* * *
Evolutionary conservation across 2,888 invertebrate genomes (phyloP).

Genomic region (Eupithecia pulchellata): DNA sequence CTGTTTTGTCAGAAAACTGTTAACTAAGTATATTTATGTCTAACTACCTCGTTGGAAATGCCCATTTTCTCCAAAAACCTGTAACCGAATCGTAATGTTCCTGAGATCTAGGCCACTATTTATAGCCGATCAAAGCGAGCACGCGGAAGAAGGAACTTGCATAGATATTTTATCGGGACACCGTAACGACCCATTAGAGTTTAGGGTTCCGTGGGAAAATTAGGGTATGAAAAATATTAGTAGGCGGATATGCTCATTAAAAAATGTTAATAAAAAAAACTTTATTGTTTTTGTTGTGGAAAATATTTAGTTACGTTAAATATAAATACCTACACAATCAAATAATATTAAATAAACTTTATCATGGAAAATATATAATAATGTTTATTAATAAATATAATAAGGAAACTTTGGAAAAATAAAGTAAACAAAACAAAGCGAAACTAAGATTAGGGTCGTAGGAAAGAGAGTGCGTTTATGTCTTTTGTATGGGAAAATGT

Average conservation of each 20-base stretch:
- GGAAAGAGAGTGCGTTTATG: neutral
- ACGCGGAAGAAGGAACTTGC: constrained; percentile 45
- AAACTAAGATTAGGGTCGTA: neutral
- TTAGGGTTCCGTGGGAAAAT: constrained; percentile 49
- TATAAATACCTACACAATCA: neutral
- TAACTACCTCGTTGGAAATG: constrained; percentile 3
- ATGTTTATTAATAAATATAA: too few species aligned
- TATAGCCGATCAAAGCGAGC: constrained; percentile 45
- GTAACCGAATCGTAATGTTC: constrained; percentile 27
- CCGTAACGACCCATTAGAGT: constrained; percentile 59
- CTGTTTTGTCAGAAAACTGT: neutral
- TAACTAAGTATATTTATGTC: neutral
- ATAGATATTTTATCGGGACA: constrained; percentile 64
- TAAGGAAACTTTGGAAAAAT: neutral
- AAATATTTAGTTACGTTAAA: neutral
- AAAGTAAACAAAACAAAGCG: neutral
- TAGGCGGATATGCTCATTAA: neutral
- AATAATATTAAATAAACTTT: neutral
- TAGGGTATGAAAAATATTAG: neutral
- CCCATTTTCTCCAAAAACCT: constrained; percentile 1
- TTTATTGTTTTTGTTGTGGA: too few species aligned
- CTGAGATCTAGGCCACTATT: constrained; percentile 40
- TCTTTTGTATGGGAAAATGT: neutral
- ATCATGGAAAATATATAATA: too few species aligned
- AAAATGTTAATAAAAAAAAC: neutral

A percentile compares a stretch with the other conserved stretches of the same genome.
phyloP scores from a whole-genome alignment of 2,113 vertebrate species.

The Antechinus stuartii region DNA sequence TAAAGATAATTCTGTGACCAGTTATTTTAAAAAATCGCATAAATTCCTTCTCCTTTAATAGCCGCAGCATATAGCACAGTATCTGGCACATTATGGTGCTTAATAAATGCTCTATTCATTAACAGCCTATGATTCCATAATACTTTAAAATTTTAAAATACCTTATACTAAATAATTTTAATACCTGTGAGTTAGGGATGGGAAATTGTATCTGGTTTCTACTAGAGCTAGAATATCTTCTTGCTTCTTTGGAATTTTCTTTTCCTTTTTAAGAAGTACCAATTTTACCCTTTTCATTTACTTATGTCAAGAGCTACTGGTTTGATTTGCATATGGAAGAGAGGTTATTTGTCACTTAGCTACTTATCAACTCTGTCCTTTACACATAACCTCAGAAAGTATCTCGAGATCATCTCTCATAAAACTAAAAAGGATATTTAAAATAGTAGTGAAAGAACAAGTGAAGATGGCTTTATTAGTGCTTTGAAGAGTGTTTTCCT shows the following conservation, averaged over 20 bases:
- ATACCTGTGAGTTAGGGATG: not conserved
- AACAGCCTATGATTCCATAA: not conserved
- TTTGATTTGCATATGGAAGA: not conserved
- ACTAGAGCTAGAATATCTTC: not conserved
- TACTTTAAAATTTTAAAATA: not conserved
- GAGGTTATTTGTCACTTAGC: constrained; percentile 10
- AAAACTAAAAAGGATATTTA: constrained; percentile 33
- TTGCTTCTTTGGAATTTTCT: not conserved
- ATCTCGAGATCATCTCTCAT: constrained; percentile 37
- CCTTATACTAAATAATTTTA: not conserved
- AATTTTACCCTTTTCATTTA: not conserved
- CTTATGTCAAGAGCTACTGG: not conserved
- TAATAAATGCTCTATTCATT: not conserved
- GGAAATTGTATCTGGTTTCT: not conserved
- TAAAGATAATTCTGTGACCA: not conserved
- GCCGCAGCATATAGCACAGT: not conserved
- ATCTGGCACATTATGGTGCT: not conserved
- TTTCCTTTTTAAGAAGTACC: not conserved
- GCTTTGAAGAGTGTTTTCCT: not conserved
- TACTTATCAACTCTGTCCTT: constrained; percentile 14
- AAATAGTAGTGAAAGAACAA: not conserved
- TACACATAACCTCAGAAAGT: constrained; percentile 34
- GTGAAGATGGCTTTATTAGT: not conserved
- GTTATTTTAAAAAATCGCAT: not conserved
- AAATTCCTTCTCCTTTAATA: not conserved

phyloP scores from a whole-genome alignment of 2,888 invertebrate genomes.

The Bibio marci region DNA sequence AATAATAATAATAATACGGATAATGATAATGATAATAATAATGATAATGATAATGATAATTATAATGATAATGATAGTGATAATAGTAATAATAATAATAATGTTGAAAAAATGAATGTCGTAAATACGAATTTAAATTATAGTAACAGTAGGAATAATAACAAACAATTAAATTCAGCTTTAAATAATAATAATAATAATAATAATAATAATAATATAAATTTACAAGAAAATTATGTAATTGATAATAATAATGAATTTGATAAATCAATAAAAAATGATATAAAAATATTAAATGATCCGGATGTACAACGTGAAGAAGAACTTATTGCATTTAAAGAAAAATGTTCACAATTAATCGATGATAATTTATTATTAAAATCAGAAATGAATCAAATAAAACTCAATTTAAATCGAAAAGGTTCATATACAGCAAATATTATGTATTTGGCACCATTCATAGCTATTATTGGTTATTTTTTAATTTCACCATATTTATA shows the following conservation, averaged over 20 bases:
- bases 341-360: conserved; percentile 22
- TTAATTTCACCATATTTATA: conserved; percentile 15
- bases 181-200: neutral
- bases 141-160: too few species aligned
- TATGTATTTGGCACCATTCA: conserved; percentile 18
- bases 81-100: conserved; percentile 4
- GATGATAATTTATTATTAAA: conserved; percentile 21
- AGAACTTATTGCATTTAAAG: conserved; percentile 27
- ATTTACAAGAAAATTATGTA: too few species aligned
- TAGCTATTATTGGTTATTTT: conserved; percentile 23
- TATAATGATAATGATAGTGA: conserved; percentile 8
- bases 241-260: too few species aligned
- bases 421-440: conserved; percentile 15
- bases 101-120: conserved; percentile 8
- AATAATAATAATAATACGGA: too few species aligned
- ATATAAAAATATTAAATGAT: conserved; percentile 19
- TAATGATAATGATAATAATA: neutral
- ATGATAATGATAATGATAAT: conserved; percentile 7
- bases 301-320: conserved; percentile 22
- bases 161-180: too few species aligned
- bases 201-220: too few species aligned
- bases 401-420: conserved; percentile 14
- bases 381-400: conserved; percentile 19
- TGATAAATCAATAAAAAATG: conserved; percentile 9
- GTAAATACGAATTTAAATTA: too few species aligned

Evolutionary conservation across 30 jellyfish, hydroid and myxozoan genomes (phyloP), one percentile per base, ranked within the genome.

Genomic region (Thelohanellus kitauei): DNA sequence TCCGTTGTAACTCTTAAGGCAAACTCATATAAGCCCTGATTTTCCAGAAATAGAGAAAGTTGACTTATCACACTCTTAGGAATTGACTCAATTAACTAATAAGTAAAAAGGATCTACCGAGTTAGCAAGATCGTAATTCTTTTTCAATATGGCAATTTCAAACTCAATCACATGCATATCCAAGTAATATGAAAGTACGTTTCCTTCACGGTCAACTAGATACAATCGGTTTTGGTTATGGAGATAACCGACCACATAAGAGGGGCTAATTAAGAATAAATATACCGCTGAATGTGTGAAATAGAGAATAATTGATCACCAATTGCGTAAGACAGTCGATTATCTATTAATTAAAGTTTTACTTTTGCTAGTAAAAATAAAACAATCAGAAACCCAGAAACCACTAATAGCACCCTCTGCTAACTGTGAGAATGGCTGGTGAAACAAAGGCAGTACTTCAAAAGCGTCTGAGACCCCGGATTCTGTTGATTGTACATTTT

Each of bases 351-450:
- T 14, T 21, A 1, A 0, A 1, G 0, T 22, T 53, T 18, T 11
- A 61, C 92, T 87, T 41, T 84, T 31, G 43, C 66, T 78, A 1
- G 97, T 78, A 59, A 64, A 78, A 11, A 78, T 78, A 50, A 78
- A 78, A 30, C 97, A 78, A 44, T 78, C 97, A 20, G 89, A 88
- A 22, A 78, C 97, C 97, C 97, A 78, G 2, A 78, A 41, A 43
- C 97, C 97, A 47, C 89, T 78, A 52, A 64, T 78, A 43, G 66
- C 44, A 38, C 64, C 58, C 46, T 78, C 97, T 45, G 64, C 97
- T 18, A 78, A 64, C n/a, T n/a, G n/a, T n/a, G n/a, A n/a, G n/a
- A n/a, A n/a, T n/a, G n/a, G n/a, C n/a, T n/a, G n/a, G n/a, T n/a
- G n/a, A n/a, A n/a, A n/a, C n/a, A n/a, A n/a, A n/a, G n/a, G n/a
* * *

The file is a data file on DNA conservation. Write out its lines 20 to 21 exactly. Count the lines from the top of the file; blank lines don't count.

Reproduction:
- TAGGCGGATATGCTCATTAA: neutral
- AATAATATTAAATAAACTTT: neutral